President Reuven Rivlin, who is consulting with Israel’s parties about who should form the next government, yesterday criticized Prime Minister Benjamin Netanyahu’s controversial Election Day remarks about Arab voters “heading to the polls in droves.”
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“The President’s Residence issued a call to all citizens Israel to go out and vote. Everyone must be careful of what they say, particularly those whom the entire world hears,” Rivlin said at his coalition consultation meeting with representatives of the Joint List – the Arab parties and the Arab-Jewish party Hadash.
Rivlin said the campaign had been stormy and “we heard harsh remarks from the Jewish side toward the Arabs. We cannot ignore no less harsh remarks from the Arab side.” Such remarks have no place in a country where people must live as equals, the president said.
Israel is defined as a Jewish state, Rivlin said, but “in the same breath as democratic. I call on the Jews and also on my Arab brethren to avoid incitement. Clearly a statement by a senior individual in the state sounds clearer and sharper than that of another person.”
At this point, MK Basel Ghattas said, “You mean the prime minister.” Rivlin cut him off, saying, “Just a minute, I’ll let you speak.”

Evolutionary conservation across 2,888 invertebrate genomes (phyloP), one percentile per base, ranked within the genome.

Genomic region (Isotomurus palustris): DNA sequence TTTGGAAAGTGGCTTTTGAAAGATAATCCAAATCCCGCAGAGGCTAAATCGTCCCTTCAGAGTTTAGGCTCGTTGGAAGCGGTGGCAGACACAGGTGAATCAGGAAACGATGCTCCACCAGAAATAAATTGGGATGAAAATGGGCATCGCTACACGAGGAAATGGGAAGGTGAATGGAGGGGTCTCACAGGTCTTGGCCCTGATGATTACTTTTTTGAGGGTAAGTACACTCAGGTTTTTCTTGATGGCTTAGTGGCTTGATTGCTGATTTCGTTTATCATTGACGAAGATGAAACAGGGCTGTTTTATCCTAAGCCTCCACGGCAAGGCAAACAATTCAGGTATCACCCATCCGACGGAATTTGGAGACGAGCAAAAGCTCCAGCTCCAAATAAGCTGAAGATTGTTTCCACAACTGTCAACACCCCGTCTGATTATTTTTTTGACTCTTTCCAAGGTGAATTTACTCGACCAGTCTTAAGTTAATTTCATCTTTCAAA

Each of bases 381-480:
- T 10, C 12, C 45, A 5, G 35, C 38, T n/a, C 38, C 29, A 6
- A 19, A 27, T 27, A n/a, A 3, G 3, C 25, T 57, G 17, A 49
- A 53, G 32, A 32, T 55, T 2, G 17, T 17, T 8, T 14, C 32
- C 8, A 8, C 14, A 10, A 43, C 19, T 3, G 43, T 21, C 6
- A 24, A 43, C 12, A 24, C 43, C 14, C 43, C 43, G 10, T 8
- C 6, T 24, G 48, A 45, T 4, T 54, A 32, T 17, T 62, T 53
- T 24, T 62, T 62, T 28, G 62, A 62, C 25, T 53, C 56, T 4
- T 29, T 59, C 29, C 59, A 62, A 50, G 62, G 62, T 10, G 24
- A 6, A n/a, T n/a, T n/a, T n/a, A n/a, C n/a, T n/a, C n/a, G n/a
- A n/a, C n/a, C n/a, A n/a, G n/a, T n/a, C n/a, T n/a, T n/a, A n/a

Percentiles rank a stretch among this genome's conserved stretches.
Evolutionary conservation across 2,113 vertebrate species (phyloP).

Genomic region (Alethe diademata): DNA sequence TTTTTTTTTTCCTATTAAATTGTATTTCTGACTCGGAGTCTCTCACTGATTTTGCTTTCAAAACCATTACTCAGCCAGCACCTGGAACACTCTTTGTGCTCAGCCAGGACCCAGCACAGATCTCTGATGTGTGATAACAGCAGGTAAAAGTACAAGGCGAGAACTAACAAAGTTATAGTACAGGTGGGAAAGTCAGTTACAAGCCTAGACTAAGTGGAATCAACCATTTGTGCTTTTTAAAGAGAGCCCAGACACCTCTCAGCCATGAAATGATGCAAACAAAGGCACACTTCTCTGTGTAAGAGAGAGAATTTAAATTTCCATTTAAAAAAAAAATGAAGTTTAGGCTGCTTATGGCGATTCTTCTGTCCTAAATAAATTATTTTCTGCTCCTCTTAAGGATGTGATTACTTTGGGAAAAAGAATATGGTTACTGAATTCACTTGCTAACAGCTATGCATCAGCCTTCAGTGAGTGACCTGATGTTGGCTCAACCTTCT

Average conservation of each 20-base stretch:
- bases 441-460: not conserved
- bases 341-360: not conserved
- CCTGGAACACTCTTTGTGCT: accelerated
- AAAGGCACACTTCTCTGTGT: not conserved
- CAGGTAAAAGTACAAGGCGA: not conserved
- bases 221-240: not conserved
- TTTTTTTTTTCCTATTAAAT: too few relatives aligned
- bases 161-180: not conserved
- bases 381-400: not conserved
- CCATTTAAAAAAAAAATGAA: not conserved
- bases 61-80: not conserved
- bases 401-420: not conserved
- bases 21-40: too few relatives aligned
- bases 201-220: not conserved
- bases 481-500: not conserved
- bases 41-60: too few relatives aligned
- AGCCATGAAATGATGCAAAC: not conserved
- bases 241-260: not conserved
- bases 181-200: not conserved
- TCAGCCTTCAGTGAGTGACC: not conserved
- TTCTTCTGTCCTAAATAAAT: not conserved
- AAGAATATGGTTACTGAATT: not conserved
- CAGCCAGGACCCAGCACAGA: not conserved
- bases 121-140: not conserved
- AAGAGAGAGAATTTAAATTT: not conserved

Sources in the Joint List said the party intended to lodge a complaint with Attorney General Yehuda Weinstein, charging Netanyahu with incitement in regard to his Election Day remarks about Arab voters.
The chairman of the Joint List, Ayman Odeh, told Rivlin that the party was not recommending Netanyahu to form the new coalition.
Odeh and MK Jamal Zahalka said that if the president chose the chairman of the Zionist Union, MK Isaac Herzog, to form the coalition, they would consider supporting Herzog.
Rivlin’s consultations will last two days. Yesterday he met with representatives of Likud, Zionist Union, the Joint List, Habayit Hayehudi, Shas and United Torah Judaism. Today he will meet with representatives of Yesh Atid, Kulanu, Yisrael Beiteinu and Meretz.
Rivlin had indicated that he would encourage the formation of a national unity government. But the results of the March 17 election have made this prospect unlikely since at least 61 MKs, the necessary majority in the parliament, will recommend that Netanyahu form the new coalition.